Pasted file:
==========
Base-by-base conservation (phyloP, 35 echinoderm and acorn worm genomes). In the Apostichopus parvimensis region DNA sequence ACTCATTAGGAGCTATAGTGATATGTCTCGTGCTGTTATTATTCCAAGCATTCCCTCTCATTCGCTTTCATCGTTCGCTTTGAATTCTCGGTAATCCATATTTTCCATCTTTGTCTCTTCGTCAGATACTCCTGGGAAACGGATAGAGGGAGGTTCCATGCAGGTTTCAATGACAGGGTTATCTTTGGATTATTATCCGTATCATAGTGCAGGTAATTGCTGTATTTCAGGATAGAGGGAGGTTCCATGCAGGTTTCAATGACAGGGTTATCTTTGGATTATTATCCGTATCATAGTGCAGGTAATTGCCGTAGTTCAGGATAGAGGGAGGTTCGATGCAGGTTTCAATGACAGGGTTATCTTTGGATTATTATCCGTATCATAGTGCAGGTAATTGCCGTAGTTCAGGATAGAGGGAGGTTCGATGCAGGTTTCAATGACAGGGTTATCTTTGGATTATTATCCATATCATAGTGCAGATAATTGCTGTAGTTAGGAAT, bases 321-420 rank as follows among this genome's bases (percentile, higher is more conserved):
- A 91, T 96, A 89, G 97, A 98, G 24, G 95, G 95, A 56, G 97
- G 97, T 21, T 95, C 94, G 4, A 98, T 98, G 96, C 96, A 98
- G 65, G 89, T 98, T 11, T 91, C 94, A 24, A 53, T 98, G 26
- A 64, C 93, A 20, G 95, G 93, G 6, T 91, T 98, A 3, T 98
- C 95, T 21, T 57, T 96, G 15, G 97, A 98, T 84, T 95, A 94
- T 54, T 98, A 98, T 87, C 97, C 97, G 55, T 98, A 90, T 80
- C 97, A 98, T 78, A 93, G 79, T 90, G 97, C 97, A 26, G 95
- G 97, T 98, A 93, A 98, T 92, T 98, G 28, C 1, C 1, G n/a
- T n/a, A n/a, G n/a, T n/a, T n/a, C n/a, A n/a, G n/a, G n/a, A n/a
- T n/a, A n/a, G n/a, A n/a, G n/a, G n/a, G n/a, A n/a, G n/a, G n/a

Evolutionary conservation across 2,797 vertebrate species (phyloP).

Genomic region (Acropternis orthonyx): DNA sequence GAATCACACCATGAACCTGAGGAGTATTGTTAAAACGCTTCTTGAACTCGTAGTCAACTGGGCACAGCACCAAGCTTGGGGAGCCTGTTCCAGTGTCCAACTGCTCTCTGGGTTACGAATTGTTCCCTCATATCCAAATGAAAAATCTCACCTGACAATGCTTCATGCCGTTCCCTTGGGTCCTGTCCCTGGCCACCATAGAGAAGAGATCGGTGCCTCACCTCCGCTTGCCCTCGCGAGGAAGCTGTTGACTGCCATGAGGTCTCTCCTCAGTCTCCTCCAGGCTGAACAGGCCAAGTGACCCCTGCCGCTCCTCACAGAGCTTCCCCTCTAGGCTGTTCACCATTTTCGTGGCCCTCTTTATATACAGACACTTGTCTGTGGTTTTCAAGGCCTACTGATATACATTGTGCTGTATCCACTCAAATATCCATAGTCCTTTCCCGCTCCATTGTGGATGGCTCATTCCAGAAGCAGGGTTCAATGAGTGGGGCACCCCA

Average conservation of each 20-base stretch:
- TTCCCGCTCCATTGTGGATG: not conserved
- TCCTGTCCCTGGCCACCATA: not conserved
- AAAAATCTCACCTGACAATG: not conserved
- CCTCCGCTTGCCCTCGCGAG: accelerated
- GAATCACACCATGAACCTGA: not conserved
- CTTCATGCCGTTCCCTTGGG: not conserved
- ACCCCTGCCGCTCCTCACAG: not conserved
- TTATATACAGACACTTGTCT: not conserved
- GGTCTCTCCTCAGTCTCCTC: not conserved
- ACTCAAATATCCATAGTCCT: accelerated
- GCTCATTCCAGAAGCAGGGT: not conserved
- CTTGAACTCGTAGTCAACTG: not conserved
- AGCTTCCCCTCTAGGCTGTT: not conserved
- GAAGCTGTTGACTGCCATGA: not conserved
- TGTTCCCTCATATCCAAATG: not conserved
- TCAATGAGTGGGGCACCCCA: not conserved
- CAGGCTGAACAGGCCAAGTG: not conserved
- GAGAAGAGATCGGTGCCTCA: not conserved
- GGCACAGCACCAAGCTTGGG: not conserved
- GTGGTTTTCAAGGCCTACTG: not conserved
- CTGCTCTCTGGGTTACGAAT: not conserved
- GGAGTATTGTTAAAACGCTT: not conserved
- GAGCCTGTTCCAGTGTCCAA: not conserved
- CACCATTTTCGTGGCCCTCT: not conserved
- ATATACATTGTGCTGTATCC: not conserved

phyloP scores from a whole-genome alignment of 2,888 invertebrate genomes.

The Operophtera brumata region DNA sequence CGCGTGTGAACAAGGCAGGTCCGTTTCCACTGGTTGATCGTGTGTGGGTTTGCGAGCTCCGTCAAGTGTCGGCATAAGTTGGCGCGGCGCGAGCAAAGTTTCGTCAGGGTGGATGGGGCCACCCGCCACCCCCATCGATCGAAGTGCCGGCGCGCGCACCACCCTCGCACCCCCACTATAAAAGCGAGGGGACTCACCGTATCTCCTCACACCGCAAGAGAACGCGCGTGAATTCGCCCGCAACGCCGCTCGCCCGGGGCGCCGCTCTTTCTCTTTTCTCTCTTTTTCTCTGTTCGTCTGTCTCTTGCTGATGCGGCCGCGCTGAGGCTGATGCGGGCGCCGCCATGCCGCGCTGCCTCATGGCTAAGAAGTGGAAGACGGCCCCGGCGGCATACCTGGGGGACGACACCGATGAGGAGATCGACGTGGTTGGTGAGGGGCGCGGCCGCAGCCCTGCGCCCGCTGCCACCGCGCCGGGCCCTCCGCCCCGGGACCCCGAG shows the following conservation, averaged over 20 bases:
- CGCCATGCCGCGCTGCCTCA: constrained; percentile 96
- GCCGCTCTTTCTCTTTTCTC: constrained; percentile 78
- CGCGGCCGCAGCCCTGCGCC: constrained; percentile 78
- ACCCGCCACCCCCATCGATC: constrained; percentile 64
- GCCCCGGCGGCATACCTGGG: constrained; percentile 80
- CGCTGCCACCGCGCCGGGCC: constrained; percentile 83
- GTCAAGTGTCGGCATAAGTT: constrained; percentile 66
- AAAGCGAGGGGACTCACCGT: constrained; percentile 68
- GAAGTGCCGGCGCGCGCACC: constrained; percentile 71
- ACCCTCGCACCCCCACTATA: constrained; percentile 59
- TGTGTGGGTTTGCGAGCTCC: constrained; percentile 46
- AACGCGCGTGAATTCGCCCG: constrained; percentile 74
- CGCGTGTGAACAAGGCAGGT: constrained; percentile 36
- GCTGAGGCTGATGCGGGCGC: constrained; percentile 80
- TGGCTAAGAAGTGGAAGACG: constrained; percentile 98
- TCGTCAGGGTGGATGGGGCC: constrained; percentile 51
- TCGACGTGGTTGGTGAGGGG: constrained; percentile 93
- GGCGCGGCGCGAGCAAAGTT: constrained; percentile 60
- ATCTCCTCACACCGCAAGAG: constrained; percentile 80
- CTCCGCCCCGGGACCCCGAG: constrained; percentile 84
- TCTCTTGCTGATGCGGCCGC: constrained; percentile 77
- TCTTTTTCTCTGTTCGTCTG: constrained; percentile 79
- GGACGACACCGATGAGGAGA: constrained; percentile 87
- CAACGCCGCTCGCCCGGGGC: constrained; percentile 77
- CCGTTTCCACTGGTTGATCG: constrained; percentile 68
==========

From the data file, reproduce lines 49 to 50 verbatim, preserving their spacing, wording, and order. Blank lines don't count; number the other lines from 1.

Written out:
- AAAGCGAGGGGACTCACCGT: constrained; percentile 68
- GAAGTGCCGGCGCGCGCACC: constrained; percentile 71